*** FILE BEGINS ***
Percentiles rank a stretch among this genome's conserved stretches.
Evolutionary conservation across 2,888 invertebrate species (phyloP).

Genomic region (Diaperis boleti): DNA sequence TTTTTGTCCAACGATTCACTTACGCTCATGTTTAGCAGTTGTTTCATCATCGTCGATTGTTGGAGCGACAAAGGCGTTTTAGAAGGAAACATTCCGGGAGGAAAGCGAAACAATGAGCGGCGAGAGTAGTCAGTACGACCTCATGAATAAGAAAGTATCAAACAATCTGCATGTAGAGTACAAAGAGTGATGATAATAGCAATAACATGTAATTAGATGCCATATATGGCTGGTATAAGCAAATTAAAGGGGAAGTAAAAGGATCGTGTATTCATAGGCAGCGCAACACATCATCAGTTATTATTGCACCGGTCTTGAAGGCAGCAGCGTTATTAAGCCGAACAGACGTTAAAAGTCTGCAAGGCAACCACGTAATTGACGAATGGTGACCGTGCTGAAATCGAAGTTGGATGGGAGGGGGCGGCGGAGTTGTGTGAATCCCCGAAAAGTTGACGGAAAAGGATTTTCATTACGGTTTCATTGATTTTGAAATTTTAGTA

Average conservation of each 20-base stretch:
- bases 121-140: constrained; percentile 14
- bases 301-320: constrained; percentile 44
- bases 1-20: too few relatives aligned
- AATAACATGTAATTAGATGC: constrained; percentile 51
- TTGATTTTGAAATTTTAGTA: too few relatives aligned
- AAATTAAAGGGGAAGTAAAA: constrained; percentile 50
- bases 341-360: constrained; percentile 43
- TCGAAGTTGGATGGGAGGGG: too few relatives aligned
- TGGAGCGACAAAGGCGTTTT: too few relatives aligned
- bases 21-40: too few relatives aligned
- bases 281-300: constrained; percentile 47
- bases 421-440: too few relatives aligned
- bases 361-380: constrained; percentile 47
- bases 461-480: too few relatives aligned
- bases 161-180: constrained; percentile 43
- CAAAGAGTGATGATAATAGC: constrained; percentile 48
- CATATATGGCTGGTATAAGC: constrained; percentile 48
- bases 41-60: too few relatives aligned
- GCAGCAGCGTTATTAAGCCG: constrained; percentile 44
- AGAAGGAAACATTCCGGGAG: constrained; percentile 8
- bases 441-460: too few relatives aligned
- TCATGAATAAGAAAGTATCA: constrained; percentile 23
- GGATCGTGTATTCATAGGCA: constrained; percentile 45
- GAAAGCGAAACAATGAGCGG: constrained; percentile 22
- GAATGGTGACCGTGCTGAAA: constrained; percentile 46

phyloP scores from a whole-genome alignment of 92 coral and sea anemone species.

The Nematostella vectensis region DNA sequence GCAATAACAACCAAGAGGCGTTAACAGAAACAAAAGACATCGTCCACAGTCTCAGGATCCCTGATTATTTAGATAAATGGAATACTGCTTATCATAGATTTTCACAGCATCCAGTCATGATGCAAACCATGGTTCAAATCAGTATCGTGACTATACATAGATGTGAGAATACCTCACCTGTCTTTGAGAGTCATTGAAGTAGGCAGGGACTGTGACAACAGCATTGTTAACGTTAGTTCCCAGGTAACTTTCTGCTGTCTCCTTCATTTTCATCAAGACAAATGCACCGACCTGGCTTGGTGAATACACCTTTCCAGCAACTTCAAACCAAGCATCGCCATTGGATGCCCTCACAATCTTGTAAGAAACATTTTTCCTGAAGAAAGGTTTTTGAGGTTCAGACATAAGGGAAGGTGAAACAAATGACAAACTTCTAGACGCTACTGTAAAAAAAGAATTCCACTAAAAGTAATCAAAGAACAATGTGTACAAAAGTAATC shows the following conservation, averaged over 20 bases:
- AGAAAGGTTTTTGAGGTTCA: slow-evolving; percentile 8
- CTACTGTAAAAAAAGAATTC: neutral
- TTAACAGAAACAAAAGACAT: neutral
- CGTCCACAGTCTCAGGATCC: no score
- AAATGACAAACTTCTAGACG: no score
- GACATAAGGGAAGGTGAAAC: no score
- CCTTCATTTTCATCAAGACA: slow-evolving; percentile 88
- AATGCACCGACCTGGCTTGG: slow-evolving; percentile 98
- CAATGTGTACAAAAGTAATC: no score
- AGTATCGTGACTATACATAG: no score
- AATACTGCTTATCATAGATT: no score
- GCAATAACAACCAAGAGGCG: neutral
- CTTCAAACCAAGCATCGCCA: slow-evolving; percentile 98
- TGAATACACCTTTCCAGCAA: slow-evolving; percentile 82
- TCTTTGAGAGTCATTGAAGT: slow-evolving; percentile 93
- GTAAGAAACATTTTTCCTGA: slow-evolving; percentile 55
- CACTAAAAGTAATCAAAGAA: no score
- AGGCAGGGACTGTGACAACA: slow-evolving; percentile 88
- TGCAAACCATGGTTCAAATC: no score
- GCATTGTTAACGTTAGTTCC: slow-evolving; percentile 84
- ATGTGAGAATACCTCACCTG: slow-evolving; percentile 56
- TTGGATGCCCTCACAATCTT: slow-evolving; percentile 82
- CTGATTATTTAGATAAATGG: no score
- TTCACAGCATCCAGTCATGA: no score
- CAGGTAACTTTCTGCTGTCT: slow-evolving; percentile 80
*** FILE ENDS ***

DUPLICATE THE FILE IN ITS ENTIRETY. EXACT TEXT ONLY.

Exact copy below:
Percentiles rank a stretch among this genome's conserved stretches.
Evolutionary conservation across 2,888 invertebrate species (phyloP).

Genomic region (Diaperis boleti): DNA sequence TTTTTGTCCAACGATTCACTTACGCTCATGTTTAGCAGTTGTTTCATCATCGTCGATTGTTGGAGCGACAAAGGCGTTTTAGAAGGAAACATTCCGGGAGGAAAGCGAAACAATGAGCGGCGAGAGTAGTCAGTACGACCTCATGAATAAGAAAGTATCAAACAATCTGCATGTAGAGTACAAAGAGTGATGATAATAGCAATAACATGTAATTAGATGCCATATATGGCTGGTATAAGCAAATTAAAGGGGAAGTAAAAGGATCGTGTATTCATAGGCAGCGCAACACATCATCAGTTATTATTGCACCGGTCTTGAAGGCAGCAGCGTTATTAAGCCGAACAGACGTTAAAAGTCTGCAAGGCAACCACGTAATTGACGAATGGTGACCGTGCTGAAATCGAAGTTGGATGGGAGGGGGCGGCGGAGTTGTGTGAATCCCCGAAAAGTTGACGGAAAAGGATTTTCATTACGGTTTCATTGATTTTGAAATTTTAGTA

Average conservation of each 20-base stretch:
- bases 121-140: constrained; percentile 14
- bases 301-320: constrained; percentile 44
- bases 1-20: too few relatives aligned
- AATAACATGTAATTAGATGC: constrained; percentile 51
- TTGATTTTGAAATTTTAGTA: too few relatives aligned
- AAATTAAAGGGGAAGTAAAA: constrained; percentile 50
- bases 341-360: constrained; percentile 43
- TCGAAGTTGGATGGGAGGGG: too few relatives aligned
- TGGAGCGACAAAGGCGTTTT: too few relatives aligned
- bases 21-40: too few relatives aligned
- bases 281-300: constrained; percentile 47
- bases 421-440: too few relatives aligned
- bases 361-380: constrained; percentile 47
- bases 461-480: too few relatives aligned
- bases 161-180: constrained; percentile 43
- CAAAGAGTGATGATAATAGC: constrained; percentile 48
- CATATATGGCTGGTATAAGC: constrained; percentile 48
- bases 41-60: too few relatives aligned
- GCAGCAGCGTTATTAAGCCG: constrained; percentile 44
- AGAAGGAAACATTCCGGGAG: constrained; percentile 8
- bases 441-460: too few relatives aligned
- TCATGAATAAGAAAGTATCA: constrained; percentile 23
- GGATCGTGTATTCATAGGCA: constrained; percentile 45
- GAAAGCGAAACAATGAGCGG: constrained; percentile 22
- GAATGGTGACCGTGCTGAAA: constrained; percentile 46

phyloP scores from a whole-genome alignment of 92 coral and sea anemone species.

The Nematostella vectensis region DNA sequence GCAATAACAACCAAGAGGCGTTAACAGAAACAAAAGACATCGTCCACAGTCTCAGGATCCCTGATTATTTAGATAAATGGAATACTGCTTATCATAGATTTTCACAGCATCCAGTCATGATGCAAACCATGGTTCAAATCAGTATCGTGACTATACATAGATGTGAGAATACCTCACCTGTCTTTGAGAGTCATTGAAGTAGGCAGGGACTGTGACAACAGCATTGTTAACGTTAGTTCCCAGGTAACTTTCTGCTGTCTCCTTCATTTTCATCAAGACAAATGCACCGACCTGGCTTGGTGAATACACCTTTCCAGCAACTTCAAACCAAGCATCGCCATTGGATGCCCTCACAATCTTGTAAGAAACATTTTTCCTGAAGAAAGGTTTTTGAGGTTCAGACATAAGGGAAGGTGAAACAAATGACAAACTTCTAGACGCTACTGTAAAAAAAGAATTCCACTAAAAGTAATCAAAGAACAATGTGTACAAAAGTAATC shows the following conservation, averaged over 20 bases:
- AGAAAGGTTTTTGAGGTTCA: slow-evolving; percentile 8
- CTACTGTAAAAAAAGAATTC: neutral
- TTAACAGAAACAAAAGACAT: neutral
- CGTCCACAGTCTCAGGATCC: no score
- AAATGACAAACTTCTAGACG: no score
- GACATAAGGGAAGGTGAAAC: no score
- CCTTCATTTTCATCAAGACA: slow-evolving; percentile 88
- AATGCACCGACCTGGCTTGG: slow-evolving; percentile 98
- CAATGTGTACAAAAGTAATC: no score
- AGTATCGTGACTATACATAG: no score
- AATACTGCTTATCATAGATT: no score
- GCAATAACAACCAAGAGGCG: neutral
- CTTCAAACCAAGCATCGCCA: slow-evolving; percentile 98
- TGAATACACCTTTCCAGCAA: slow-evolving; percentile 82
- TCTTTGAGAGTCATTGAAGT: slow-evolving; percentile 93
- GTAAGAAACATTTTTCCTGA: slow-evolving; percentile 55
- CACTAAAAGTAATCAAAGAA: no score
- AGGCAGGGACTGTGACAACA: slow-evolving; percentile 88
- TGCAAACCATGGTTCAAATC: no score
- GCATTGTTAACGTTAGTTCC: slow-evolving; percentile 84
- ATGTGAGAATACCTCACCTG: slow-evolving; percentile 56
- TTGGATGCCCTCACAATCTT: slow-evolving; percentile 82
- CTGATTATTTAGATAAATGG: no score
- TTCACAGCATCCAGTCATGA: no score
- CAGGTAACTTTCTGCTGTCT: slow-evolving; percentile 80